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Sweating is a totally normal, healthy bodily function that helps you cool down — even if you might be embarrassed because you think you sweat too much. But what happens if you’re not sweating as much as you think you should?

Before you start worrying that there’s something dreadfully wrong with you, rest assured that the same way our bodies all look different, they all function differently, too. And some people might just genetically sweat more or less than others.

But if you are a little worried, Stacy Smith, MD, a dermatologist at the California Dermatology and Clinical Research Institute, says that there may be a few reasons some people are less prone to sweating.

“The degree of fitness makes a big difference, in that if you are in good physical condition, you will sweat more quickly and more profusely,” he says.

Related: Sweat: How To Avoid It & How To Deal (provided by Refinery29)

a close up of a sign: Do you know anyone who likes to sweat? Like, really enjoys the sensation of sweating outside of a hot yoga room? You don’t — namely because sweat has a habit of totally destroying our makeup and cute summer outfits.Once clothes start clinging, the sweat collects in our eyebrows, and it feels like our underthings have become a wetlands preserve, our moods go as limp as our blowouts. But, staying in a climate-controlled environment all summer isn’t a solution — we’ve got picnics, cookouts, pool parties, and music festivals that beer commercials tell us we should be enjoying.Since summer activities demand we be outside for these events and the average person has about 2 million sweat glands, we’ve got to find a way to deal. So, we spoke with researchers and top derms and found products to help you do just that.Click through to find ways to keep your inner thermostat on a much less swampy setting — plus, gather tips for how best to clean yourself up when the heat wins in that never-ending sweat battle.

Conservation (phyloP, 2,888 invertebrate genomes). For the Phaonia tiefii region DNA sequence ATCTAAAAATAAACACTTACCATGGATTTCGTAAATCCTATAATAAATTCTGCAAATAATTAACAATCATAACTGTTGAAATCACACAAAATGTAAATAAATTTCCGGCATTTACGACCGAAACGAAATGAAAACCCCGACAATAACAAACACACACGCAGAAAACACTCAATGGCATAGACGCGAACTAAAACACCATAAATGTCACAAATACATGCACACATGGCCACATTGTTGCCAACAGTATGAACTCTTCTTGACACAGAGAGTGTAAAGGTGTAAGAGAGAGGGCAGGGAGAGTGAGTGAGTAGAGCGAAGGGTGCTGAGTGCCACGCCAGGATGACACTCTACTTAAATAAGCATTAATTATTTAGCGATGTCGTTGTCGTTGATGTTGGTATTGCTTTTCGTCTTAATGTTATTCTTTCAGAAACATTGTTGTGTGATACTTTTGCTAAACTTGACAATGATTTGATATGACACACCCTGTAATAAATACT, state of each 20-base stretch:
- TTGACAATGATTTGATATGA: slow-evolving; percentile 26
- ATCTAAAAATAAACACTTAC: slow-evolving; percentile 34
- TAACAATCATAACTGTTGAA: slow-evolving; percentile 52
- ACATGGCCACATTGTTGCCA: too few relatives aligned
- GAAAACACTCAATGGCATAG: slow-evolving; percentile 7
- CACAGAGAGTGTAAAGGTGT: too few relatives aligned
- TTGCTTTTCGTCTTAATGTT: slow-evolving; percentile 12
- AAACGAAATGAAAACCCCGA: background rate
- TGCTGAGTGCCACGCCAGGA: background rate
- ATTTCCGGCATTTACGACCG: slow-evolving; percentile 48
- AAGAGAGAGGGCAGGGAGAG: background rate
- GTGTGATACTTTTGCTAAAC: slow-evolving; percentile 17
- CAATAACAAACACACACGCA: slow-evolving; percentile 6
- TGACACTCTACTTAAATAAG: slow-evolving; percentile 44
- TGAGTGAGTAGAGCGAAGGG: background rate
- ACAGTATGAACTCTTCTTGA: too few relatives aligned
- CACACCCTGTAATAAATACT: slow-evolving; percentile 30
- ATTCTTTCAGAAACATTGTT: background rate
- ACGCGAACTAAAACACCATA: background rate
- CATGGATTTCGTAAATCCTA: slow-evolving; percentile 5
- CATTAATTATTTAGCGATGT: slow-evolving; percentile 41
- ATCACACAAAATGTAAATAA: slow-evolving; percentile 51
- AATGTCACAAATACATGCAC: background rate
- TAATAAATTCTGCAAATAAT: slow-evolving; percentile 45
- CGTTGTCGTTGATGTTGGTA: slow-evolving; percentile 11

Sweat: How To Avoid It & How To Deal

That’s not to necessarily say that sweating less means you’re in bad shape. Rather, it just means that the more you exercise, the more active your sweat glands are likely to be in general.

However, if you barely sweat at all when you’re working out strenuously, that can be an indication of a bigger problem. In general, Dr. Smith says that sweating is a way to regulate and control your body temperature.

“If you’re not controlling your temperature, you’re going to feel hot, flushed, faint and tire quickly with modest amounts of exertions, so if that’s happening to you, you’re probably not sweating enough,” he says.

So, if you aren’t sweating, your body isn’t able to cool itself, which is a sign of a condition called anhidrosis, or hypohidrosis. According to MayoClinic, anhidrosis can be hard to diagnose, and can be caused by certain rare inherited conditions (such as Fabry’s disease) or skin damage that clogs the pores of your skin. Anhidrosis is a problem because, as Dr. Smith says, it can cause your body to overheat and cause heatstroke, but it’s a pretty rare condition.

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That being said, not getting super sweaty doesn’t always mean that you do have anhidrosis. After all, everyone sweats at different rates. So can you tell if you’re sweating enough?

“There’s not really a measurement of sweating, but if you’re able to undertake an activity without becoming excessively flushed, lightheaded, or quickly tired, then you’re probably sweating enough,” Dr. Smith says. If, however, you’re working out without sweating much at all, or you notice that you’re sweating less than usual, that’s a good time to check in with your doctor.

“Sweating is an important thing — you need to sweat and if you’re trying to decrease sweating, you need to be careful,” Dr. Smith says.

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